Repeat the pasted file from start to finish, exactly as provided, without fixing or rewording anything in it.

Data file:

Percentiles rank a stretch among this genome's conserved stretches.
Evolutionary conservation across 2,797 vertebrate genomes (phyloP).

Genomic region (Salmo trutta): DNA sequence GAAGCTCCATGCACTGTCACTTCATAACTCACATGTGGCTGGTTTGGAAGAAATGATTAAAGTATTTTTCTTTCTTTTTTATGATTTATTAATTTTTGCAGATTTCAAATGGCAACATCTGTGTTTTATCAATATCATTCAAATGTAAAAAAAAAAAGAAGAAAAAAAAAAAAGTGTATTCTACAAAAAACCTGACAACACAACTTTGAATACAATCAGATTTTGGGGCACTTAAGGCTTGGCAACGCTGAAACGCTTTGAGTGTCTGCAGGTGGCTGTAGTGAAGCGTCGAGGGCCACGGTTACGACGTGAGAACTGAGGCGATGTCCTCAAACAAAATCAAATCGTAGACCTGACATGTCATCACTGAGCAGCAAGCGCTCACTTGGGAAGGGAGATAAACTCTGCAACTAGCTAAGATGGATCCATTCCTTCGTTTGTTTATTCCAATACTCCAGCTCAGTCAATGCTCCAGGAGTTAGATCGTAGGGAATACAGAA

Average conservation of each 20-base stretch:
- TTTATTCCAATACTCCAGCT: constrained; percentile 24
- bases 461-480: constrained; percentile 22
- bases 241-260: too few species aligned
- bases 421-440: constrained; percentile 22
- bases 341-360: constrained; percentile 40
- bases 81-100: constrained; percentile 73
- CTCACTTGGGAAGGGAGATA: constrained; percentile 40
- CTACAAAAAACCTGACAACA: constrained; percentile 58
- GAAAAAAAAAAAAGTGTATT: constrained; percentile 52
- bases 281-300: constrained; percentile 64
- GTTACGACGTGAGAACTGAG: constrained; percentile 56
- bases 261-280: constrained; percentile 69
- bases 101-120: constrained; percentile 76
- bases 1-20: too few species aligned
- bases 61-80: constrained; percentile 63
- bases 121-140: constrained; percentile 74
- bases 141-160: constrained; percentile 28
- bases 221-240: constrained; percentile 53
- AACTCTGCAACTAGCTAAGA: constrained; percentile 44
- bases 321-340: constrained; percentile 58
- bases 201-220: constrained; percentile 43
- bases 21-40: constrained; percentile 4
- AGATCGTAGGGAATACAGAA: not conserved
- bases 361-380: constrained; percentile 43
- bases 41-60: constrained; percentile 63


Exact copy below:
Percentiles rank a stretch among this genome's conserved stretches.
Evolutionary conservation across 2,797 vertebrate genomes (phyloP).

Genomic region (Salmo trutta): DNA sequence GAAGCTCCATGCACTGTCACTTCATAACTCACATGTGGCTGGTTTGGAAGAAATGATTAAAGTATTTTTCTTTCTTTTTTATGATTTATTAATTTTTGCAGATTTCAAATGGCAACATCTGTGTTTTATCAATATCATTCAAATGTAAAAAAAAAAAGAAGAAAAAAAAAAAAGTGTATTCTACAAAAAACCTGACAACACAACTTTGAATACAATCAGATTTTGGGGCACTTAAGGCTTGGCAACGCTGAAACGCTTTGAGTGTCTGCAGGTGGCTGTAGTGAAGCGTCGAGGGCCACGGTTACGACGTGAGAACTGAGGCGATGTCCTCAAACAAAATCAAATCGTAGACCTGACATGTCATCACTGAGCAGCAAGCGCTCACTTGGGAAGGGAGATAAACTCTGCAACTAGCTAAGATGGATCCATTCCTTCGTTTGTTTATTCCAATACTCCAGCTCAGTCAATGCTCCAGGAGTTAGATCGTAGGGAATACAGAA

Average conservation of each 20-base stretch:
- TTTATTCCAATACTCCAGCT: constrained; percentile 24
- bases 461-480: constrained; percentile 22
- bases 241-260: too few species aligned
- bases 421-440: constrained; percentile 22
- bases 341-360: constrained; percentile 40
- bases 81-100: constrained; percentile 73
- CTCACTTGGGAAGGGAGATA: constrained; percentile 40
- CTACAAAAAACCTGACAACA: constrained; percentile 58
- GAAAAAAAAAAAAGTGTATT: constrained; percentile 52
- bases 281-300: constrained; percentile 64
- GTTACGACGTGAGAACTGAG: constrained; percentile 56
- bases 261-280: constrained; percentile 69
- bases 101-120: constrained; percentile 76
- bases 1-20: too few species aligned
- bases 61-80: constrained; percentile 63
- bases 121-140: constrained; percentile 74
- bases 141-160: constrained; percentile 28
- bases 221-240: constrained; percentile 53
- AACTCTGCAACTAGCTAAGA: constrained; percentile 44
- bases 321-340: constrained; percentile 58
- bases 201-220: constrained; percentile 43
- bases 21-40: constrained; percentile 4
- AGATCGTAGGGAATACAGAA: not conserved
- bases 361-380: constrained; percentile 43
- bases 41-60: constrained; percentile 63